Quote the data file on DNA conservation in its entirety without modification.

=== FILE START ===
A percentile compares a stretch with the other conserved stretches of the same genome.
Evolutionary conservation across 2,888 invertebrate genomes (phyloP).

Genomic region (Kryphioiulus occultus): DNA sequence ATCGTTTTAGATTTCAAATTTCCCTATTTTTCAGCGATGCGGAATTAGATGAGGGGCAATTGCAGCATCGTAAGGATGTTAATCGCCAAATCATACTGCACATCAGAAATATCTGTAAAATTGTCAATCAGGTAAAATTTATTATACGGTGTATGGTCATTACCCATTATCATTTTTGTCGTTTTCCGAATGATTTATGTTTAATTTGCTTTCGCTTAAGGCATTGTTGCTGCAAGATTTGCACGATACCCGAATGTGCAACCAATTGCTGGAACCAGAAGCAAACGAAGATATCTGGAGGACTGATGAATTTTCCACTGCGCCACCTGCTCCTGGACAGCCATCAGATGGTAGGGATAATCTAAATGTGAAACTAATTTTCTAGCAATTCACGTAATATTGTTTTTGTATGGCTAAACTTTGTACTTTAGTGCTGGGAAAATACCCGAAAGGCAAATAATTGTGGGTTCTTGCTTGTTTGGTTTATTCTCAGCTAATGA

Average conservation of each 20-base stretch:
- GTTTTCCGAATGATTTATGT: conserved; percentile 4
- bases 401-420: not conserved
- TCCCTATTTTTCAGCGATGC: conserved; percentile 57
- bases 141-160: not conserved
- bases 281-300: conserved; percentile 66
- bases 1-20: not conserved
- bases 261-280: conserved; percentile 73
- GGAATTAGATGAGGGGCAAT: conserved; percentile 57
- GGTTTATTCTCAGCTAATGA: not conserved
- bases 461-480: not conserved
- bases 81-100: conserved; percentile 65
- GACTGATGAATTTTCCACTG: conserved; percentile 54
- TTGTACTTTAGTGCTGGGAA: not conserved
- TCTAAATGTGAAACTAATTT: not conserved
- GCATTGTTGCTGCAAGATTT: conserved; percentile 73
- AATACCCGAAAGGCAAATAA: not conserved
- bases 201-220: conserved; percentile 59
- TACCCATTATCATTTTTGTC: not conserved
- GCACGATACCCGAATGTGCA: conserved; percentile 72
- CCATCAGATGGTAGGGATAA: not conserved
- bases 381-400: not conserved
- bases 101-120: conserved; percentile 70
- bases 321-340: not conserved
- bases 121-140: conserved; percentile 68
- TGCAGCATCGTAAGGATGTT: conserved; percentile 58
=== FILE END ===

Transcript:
A percentile compares a stretch with the other conserved stretches of the same genome.
Evolutionary conservation across 2,888 invertebrate genomes (phyloP).

Genomic region (Kryphioiulus occultus): DNA sequence ATCGTTTTAGATTTCAAATTTCCCTATTTTTCAGCGATGCGGAATTAGATGAGGGGCAATTGCAGCATCGTAAGGATGTTAATCGCCAAATCATACTGCACATCAGAAATATCTGTAAAATTGTCAATCAGGTAAAATTTATTATACGGTGTATGGTCATTACCCATTATCATTTTTGTCGTTTTCCGAATGATTTATGTTTAATTTGCTTTCGCTTAAGGCATTGTTGCTGCAAGATTTGCACGATACCCGAATGTGCAACCAATTGCTGGAACCAGAAGCAAACGAAGATATCTGGAGGACTGATGAATTTTCCACTGCGCCACCTGCTCCTGGACAGCCATCAGATGGTAGGGATAATCTAAATGTGAAACTAATTTTCTAGCAATTCACGTAATATTGTTTTTGTATGGCTAAACTTTGTACTTTAGTGCTGGGAAAATACCCGAAAGGCAAATAATTGTGGGTTCTTGCTTGTTTGGTTTATTCTCAGCTAATGA

Average conservation of each 20-base stretch:
- GTTTTCCGAATGATTTATGT: conserved; percentile 4
- bases 401-420: not conserved
- TCCCTATTTTTCAGCGATGC: conserved; percentile 57
- bases 141-160: not conserved
- bases 281-300: conserved; percentile 66
- bases 1-20: not conserved
- bases 261-280: conserved; percentile 73
- GGAATTAGATGAGGGGCAAT: conserved; percentile 57
- GGTTTATTCTCAGCTAATGA: not conserved
- bases 461-480: not conserved
- bases 81-100: conserved; percentile 65
- GACTGATGAATTTTCCACTG: conserved; percentile 54
- TTGTACTTTAGTGCTGGGAA: not conserved
- TCTAAATGTGAAACTAATTT: not conserved
- GCATTGTTGCTGCAAGATTT: conserved; percentile 73
- AATACCCGAAAGGCAAATAA: not conserved
- bases 201-220: conserved; percentile 59
- TACCCATTATCATTTTTGTC: not conserved
- GCACGATACCCGAATGTGCA: conserved; percentile 72
- CCATCAGATGGTAGGGATAA: not conserved
- bases 381-400: not conserved
- bases 101-120: conserved; percentile 70
- bases 321-340: not conserved
- bases 121-140: conserved; percentile 68
- TGCAGCATCGTAAGGATGTT: conserved; percentile 58